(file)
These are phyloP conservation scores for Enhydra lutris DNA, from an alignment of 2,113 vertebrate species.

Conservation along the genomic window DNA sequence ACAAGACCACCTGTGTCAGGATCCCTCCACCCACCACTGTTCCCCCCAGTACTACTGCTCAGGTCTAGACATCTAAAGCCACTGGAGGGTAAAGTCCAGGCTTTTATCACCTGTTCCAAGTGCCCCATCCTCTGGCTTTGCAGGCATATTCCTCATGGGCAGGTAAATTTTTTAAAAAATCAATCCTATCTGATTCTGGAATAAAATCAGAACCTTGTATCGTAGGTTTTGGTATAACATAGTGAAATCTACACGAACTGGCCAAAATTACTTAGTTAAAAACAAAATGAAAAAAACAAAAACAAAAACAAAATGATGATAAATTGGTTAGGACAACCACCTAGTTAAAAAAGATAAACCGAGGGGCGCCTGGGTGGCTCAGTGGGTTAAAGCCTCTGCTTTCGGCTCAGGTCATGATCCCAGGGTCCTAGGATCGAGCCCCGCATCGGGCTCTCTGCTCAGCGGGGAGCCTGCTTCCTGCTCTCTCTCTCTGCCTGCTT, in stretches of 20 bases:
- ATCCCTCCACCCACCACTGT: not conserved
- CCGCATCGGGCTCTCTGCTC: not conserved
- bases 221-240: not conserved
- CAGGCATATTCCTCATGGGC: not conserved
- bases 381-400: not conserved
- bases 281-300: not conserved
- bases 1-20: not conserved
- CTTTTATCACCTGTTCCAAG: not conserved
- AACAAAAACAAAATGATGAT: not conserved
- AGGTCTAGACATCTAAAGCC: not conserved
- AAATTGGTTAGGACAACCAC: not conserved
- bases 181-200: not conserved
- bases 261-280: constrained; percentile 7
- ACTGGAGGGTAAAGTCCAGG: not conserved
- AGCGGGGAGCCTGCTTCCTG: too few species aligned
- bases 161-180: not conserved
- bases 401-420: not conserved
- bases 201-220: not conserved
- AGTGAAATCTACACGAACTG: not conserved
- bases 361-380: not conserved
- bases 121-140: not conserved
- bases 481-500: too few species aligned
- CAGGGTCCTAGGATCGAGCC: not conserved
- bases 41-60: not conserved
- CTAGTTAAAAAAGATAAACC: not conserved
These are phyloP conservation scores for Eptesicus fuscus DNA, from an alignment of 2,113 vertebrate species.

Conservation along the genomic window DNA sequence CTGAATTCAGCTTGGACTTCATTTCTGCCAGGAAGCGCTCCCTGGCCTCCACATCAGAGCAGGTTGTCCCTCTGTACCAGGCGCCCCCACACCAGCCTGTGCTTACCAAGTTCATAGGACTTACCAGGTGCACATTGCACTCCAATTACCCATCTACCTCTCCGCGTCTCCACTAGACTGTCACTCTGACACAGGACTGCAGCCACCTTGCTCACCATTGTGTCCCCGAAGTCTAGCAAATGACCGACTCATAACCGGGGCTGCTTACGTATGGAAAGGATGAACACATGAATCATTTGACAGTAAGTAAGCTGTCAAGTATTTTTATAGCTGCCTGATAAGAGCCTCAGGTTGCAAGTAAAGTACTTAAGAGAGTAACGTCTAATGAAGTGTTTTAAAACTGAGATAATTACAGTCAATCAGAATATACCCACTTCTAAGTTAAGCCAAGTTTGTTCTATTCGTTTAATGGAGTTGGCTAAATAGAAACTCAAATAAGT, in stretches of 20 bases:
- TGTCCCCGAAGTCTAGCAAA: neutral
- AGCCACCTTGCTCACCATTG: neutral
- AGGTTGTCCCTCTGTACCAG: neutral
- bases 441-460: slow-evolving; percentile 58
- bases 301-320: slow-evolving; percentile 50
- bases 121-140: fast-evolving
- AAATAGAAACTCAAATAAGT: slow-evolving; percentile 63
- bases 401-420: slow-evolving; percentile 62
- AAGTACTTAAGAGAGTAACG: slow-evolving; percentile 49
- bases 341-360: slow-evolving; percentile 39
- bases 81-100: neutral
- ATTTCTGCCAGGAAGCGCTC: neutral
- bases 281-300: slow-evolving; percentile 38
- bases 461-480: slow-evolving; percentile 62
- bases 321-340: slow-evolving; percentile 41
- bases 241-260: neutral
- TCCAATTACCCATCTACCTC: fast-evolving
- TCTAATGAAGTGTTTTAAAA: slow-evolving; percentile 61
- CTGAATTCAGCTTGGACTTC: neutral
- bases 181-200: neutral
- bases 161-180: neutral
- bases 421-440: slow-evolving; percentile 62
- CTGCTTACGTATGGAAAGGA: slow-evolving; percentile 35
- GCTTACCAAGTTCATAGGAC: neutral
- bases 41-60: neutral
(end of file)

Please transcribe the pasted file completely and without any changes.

These are phyloP conservation scores for Enhydra lutris DNA, from an alignment of 2,113 vertebrate species.

Conservation along the genomic window DNA sequence ACAAGACCACCTGTGTCAGGATCCCTCCACCCACCACTGTTCCCCCCAGTACTACTGCTCAGGTCTAGACATCTAAAGCCACTGGAGGGTAAAGTCCAGGCTTTTATCACCTGTTCCAAGTGCCCCATCCTCTGGCTTTGCAGGCATATTCCTCATGGGCAGGTAAATTTTTTAAAAAATCAATCCTATCTGATTCTGGAATAAAATCAGAACCTTGTATCGTAGGTTTTGGTATAACATAGTGAAATCTACACGAACTGGCCAAAATTACTTAGTTAAAAACAAAATGAAAAAAACAAAAACAAAAACAAAATGATGATAAATTGGTTAGGACAACCACCTAGTTAAAAAAGATAAACCGAGGGGCGCCTGGGTGGCTCAGTGGGTTAAAGCCTCTGCTTTCGGCTCAGGTCATGATCCCAGGGTCCTAGGATCGAGCCCCGCATCGGGCTCTCTGCTCAGCGGGGAGCCTGCTTCCTGCTCTCTCTCTCTGCCTGCTT, in stretches of 20 bases:
- ATCCCTCCACCCACCACTGT: not conserved
- CCGCATCGGGCTCTCTGCTC: not conserved
- bases 221-240: not conserved
- CAGGCATATTCCTCATGGGC: not conserved
- bases 381-400: not conserved
- bases 281-300: not conserved
- bases 1-20: not conserved
- CTTTTATCACCTGTTCCAAG: not conserved
- AACAAAAACAAAATGATGAT: not conserved
- AGGTCTAGACATCTAAAGCC: not conserved
- AAATTGGTTAGGACAACCAC: not conserved
- bases 181-200: not conserved
- bases 261-280: constrained; percentile 7
- ACTGGAGGGTAAAGTCCAGG: not conserved
- AGCGGGGAGCCTGCTTCCTG: too few species aligned
- bases 161-180: not conserved
- bases 401-420: not conserved
- bases 201-220: not conserved
- AGTGAAATCTACACGAACTG: not conserved
- bases 361-380: not conserved
- bases 121-140: not conserved
- bases 481-500: too few species aligned
- CAGGGTCCTAGGATCGAGCC: not conserved
- bases 41-60: not conserved
- CTAGTTAAAAAAGATAAACC: not conserved
These are phyloP conservation scores for Eptesicus fuscus DNA, from an alignment of 2,113 vertebrate species.

Conservation along the genomic window DNA sequence CTGAATTCAGCTTGGACTTCATTTCTGCCAGGAAGCGCTCCCTGGCCTCCACATCAGAGCAGGTTGTCCCTCTGTACCAGGCGCCCCCACACCAGCCTGTGCTTACCAAGTTCATAGGACTTACCAGGTGCACATTGCACTCCAATTACCCATCTACCTCTCCGCGTCTCCACTAGACTGTCACTCTGACACAGGACTGCAGCCACCTTGCTCACCATTGTGTCCCCGAAGTCTAGCAAATGACCGACTCATAACCGGGGCTGCTTACGTATGGAAAGGATGAACACATGAATCATTTGACAGTAAGTAAGCTGTCAAGTATTTTTATAGCTGCCTGATAAGAGCCTCAGGTTGCAAGTAAAGTACTTAAGAGAGTAACGTCTAATGAAGTGTTTTAAAACTGAGATAATTACAGTCAATCAGAATATACCCACTTCTAAGTTAAGCCAAGTTTGTTCTATTCGTTTAATGGAGTTGGCTAAATAGAAACTCAAATAAGT, in stretches of 20 bases:
- TGTCCCCGAAGTCTAGCAAA: neutral
- AGCCACCTTGCTCACCATTG: neutral
- AGGTTGTCCCTCTGTACCAG: neutral
- bases 441-460: slow-evolving; percentile 58
- bases 301-320: slow-evolving; percentile 50
- bases 121-140: fast-evolving
- AAATAGAAACTCAAATAAGT: slow-evolving; percentile 63
- bases 401-420: slow-evolving; percentile 62
- AAGTACTTAAGAGAGTAACG: slow-evolving; percentile 49
- bases 341-360: slow-evolving; percentile 39
- bases 81-100: neutral
- ATTTCTGCCAGGAAGCGCTC: neutral
- bases 281-300: slow-evolving; percentile 38
- bases 461-480: slow-evolving; percentile 62
- bases 321-340: slow-evolving; percentile 41
- bases 241-260: neutral
- TCCAATTACCCATCTACCTC: fast-evolving
- TCTAATGAAGTGTTTTAAAA: slow-evolving; percentile 61
- CTGAATTCAGCTTGGACTTC: neutral
- bases 181-200: neutral
- bases 161-180: neutral
- bases 421-440: slow-evolving; percentile 62
- CTGCTTACGTATGGAAAGGA: slow-evolving; percentile 35
- GCTTACCAAGTTCATAGGAC: neutral
- bases 41-60: neutral